Scores of hospices have sprung up along a corridor stretching west from the San Gabriel Valley through the San Fernando Valley, which had the highest concentration of providers in the nation.
Glendale had 60 hospices, while Burbank had 61 and Van Nuys 63. New York state and Florida each had fewer than 50.
The moratorium is tied to a comprehensive audit requested by state Sen. Ben Allen (D-Santa Monica), the author of Senate Bill 664, which mandates it.
“We have grave concerns that current regulations fall short of addressing the dramatic increase in the licensing of hospice care providers, some of which appear to be undermining the quality of patient care,” Allen and state Sen. Henry Stern (D-Los Angeles) wrote in May requesting the audit.
The moratorium — which includes exemptions for pending applications and for those that can document a need for a new hospice in a particular geographic area — will remain in effect for 365 days after the audit report is published, which is projected to be in March, according to the auditor’s office. Officials say the wide-ranging audit will:
- Evaluate the growth of hospice providers in California over the last decade, as well as factors that led to it, and determine whether other states have experienced similar expansion and taken steps to address it.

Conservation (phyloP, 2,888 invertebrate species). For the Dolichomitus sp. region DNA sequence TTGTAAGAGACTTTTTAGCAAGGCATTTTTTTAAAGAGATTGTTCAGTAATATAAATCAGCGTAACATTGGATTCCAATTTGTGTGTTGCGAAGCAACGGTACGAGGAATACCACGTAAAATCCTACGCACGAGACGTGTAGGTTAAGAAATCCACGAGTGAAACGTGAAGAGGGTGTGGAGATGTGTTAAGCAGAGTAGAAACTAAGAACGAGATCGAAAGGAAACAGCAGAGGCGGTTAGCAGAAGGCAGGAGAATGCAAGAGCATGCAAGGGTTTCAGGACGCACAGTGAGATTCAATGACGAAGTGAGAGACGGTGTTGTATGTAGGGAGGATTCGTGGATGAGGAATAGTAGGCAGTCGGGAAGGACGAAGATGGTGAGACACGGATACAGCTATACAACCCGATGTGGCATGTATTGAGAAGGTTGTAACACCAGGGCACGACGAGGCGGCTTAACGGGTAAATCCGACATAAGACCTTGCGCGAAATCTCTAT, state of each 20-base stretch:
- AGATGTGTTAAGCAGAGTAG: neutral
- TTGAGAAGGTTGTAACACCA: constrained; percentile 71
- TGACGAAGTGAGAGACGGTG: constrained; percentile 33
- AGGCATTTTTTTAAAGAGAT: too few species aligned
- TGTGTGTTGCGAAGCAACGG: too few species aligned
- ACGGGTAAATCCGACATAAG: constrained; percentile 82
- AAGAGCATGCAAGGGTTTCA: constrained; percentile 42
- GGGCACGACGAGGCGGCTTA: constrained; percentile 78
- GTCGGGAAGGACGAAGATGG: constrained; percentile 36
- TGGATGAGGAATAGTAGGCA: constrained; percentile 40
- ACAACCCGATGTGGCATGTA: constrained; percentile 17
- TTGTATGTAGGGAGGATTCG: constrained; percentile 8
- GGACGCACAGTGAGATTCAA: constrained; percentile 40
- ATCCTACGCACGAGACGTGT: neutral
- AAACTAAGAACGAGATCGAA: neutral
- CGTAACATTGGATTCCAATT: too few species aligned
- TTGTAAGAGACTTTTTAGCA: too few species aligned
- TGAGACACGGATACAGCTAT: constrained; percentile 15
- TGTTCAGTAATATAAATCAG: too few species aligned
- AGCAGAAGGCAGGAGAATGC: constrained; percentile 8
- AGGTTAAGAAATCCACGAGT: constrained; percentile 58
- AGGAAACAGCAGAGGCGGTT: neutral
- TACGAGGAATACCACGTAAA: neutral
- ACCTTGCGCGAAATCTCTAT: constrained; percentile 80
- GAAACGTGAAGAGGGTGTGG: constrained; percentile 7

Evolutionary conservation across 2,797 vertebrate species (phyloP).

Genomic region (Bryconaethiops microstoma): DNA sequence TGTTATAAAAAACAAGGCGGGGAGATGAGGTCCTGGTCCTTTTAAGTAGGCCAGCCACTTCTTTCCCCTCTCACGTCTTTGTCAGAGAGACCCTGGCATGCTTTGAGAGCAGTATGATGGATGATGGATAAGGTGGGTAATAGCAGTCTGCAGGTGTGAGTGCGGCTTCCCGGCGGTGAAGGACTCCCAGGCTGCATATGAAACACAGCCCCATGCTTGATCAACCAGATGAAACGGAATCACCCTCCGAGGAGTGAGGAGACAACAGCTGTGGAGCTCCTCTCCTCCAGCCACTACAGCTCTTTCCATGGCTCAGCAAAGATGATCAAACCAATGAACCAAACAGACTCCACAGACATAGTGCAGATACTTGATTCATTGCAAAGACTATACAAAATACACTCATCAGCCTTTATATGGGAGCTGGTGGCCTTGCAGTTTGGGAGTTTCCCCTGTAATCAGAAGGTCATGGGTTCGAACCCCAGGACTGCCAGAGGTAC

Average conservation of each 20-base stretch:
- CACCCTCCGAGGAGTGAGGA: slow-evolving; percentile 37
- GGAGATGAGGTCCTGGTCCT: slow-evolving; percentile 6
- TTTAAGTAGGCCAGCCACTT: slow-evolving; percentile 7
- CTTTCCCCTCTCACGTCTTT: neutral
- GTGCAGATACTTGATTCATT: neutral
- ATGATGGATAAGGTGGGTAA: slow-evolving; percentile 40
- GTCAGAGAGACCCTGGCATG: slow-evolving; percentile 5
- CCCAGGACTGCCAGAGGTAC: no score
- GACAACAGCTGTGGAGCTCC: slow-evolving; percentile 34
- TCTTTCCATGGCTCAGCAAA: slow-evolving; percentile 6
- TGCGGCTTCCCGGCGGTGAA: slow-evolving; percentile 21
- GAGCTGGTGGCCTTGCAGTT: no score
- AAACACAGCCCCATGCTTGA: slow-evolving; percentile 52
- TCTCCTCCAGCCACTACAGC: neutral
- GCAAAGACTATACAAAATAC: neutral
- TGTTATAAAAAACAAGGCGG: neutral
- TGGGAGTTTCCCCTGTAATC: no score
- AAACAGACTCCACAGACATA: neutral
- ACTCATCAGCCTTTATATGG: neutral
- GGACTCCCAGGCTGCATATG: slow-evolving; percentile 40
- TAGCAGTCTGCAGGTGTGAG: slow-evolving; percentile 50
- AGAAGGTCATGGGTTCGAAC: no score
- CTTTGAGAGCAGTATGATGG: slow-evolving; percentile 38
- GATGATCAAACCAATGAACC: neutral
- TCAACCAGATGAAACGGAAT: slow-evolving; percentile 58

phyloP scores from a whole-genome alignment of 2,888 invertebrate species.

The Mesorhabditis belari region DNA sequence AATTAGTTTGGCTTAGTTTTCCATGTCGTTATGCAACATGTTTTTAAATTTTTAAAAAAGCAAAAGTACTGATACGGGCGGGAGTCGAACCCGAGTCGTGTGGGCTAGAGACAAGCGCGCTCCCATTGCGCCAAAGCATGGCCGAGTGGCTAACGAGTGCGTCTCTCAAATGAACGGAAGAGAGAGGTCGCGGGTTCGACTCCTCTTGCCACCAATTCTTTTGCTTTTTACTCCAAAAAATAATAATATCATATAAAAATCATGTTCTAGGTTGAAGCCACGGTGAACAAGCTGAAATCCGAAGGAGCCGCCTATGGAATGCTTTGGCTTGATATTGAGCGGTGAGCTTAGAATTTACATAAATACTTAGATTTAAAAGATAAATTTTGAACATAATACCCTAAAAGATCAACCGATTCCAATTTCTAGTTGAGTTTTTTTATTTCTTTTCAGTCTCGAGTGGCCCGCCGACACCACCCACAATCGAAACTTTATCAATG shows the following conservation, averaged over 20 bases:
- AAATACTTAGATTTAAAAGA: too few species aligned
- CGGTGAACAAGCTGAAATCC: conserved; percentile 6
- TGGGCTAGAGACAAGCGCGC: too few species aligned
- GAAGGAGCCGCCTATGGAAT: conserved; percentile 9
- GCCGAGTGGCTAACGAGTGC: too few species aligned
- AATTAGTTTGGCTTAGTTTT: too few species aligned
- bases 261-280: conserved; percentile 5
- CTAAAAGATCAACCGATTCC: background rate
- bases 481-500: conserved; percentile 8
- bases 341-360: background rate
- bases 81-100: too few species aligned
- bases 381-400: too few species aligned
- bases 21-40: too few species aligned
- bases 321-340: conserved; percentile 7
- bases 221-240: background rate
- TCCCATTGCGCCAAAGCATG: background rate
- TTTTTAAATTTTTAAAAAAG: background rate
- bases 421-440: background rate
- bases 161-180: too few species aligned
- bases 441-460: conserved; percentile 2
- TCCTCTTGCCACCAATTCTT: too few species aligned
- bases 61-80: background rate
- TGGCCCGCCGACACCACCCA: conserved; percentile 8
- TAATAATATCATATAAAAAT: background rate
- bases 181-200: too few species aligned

- Assess the scope of hospice fraud and abuse in California and their impact on the Medicare and Medi-Cal programs, which pay for most end-of-life care.
- Identify the most prevalent types of hospice fraud and whether state regulators could do more to protect older Californians.
- Evaluate the effectiveness of California’s systems to identify, address, prosecute and deter hospice fraud and whether more resources are needed.
- Assess the effectiveness and comprehensiveness of state systems to screen and license new hospice providers.
A second bill signed by Newsom addresses another of The Times’ key findings, namely that intense competition for new patients has spawned a cottage industry of kickbacks to crooked doctors and recruiters who target prospective patients at retirement homes and other venues.